There’s so much multi-tiered irony going on with what you just said. But that was kind of interesting. None of that stuff was green screen either — it was a pretty uncontrolled atmosphere. We had the street locked off and every other car on the road was a stunt driver. So I was doing a lot of the driving. And then sometimes there was a pilot at the top of the car, like for the scene where Denzel and I were fighting. I can’t be asked to operate the vehicle at 80mph while fighting the world’s biggest movie star.
You’ve done a few action films now — do you feel like you’re getting to grips with the fighting?
You get some injuries, and sometimes you’re actually making contact. You don’t want to be punching Denzel Washington in the face for 18 takes, but I did give him a black eye, which did not feel good.
Was he OK about it?
Shockingly, he was. I thought he was going to turn me into a liquid or something at the end of the take. I thought, I’m going to be asked to leave. Not just the set… Cape Town.
So, Ryan tells me that he gave you a black eye?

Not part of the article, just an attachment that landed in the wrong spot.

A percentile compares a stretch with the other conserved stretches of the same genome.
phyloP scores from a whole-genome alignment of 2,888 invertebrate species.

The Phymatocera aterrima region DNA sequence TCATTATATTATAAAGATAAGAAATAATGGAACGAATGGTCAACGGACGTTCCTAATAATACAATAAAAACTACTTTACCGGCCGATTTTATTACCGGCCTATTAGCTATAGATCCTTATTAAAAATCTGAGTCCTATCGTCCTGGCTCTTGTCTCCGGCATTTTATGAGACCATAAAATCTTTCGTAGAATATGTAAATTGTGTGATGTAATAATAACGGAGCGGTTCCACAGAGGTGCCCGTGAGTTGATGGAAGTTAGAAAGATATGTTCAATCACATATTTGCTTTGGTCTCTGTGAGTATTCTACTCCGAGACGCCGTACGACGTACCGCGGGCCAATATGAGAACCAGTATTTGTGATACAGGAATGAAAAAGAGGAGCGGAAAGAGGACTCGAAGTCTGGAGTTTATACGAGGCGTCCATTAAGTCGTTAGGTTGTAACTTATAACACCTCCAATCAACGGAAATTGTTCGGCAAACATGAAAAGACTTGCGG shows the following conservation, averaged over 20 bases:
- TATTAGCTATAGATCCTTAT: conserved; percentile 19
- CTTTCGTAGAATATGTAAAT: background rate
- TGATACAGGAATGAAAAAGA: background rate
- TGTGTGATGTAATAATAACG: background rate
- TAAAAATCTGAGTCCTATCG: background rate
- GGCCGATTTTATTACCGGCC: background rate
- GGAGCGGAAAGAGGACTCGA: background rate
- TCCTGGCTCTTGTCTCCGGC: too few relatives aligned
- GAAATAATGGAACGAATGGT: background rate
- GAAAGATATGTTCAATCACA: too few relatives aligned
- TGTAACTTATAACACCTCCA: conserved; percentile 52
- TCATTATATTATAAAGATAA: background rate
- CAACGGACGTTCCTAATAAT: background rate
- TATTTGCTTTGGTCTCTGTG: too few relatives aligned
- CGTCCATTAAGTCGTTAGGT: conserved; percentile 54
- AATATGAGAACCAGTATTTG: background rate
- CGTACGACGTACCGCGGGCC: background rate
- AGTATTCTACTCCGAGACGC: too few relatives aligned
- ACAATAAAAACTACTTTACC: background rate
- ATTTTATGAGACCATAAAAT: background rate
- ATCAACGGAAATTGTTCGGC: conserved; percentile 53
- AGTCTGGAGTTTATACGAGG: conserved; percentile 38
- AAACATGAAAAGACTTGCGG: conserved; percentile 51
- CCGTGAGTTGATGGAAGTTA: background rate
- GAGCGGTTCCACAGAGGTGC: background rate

Yeah. This is what happened: Ryan is the driver of the vehicle, and he’s not actually driving. There’s a guy on the roof who’s driving. He’s flying all over the place. So I’m supposed to come up behind Ryan and I’ve got handcuffs on, and put my hands and get him like this [Washington comes up behind me and puts his arms over my neck], right?
So as I was coming forward, the car jerked forward and my head flew forward and his head came back [taps his head against mine], and that’s how I got the black eye.
That can’t be the first time you’ve been hit during filming. You played The Hurricane [boxer Rubin Carter]…
Erm… you know, what’s-his-name, hit me in the face once, 20 years ago. Gene Hackman [on Crimson Tide]. I think he did it on purpose. Mean guy. Hey, didn’t something happen to him? Didn’t he get into an accident? [Washington and his agent discuss Hackman’s recent bicycle accident, but establish he’s OK.] But I’ve never had a black eye that I recall, not like this. They just had to figure out some other stuff to shoot. We iced, iced, iced all afternoon, and I had a great make-up artist who coloured it.
Now, the waterboarding scene — was it as horrific to film as it was to watch?
Well, there was some acting involved, but it’s very disorientating. I was doing what anyone would do, which is trying to hold your breath, but once you get some air in there...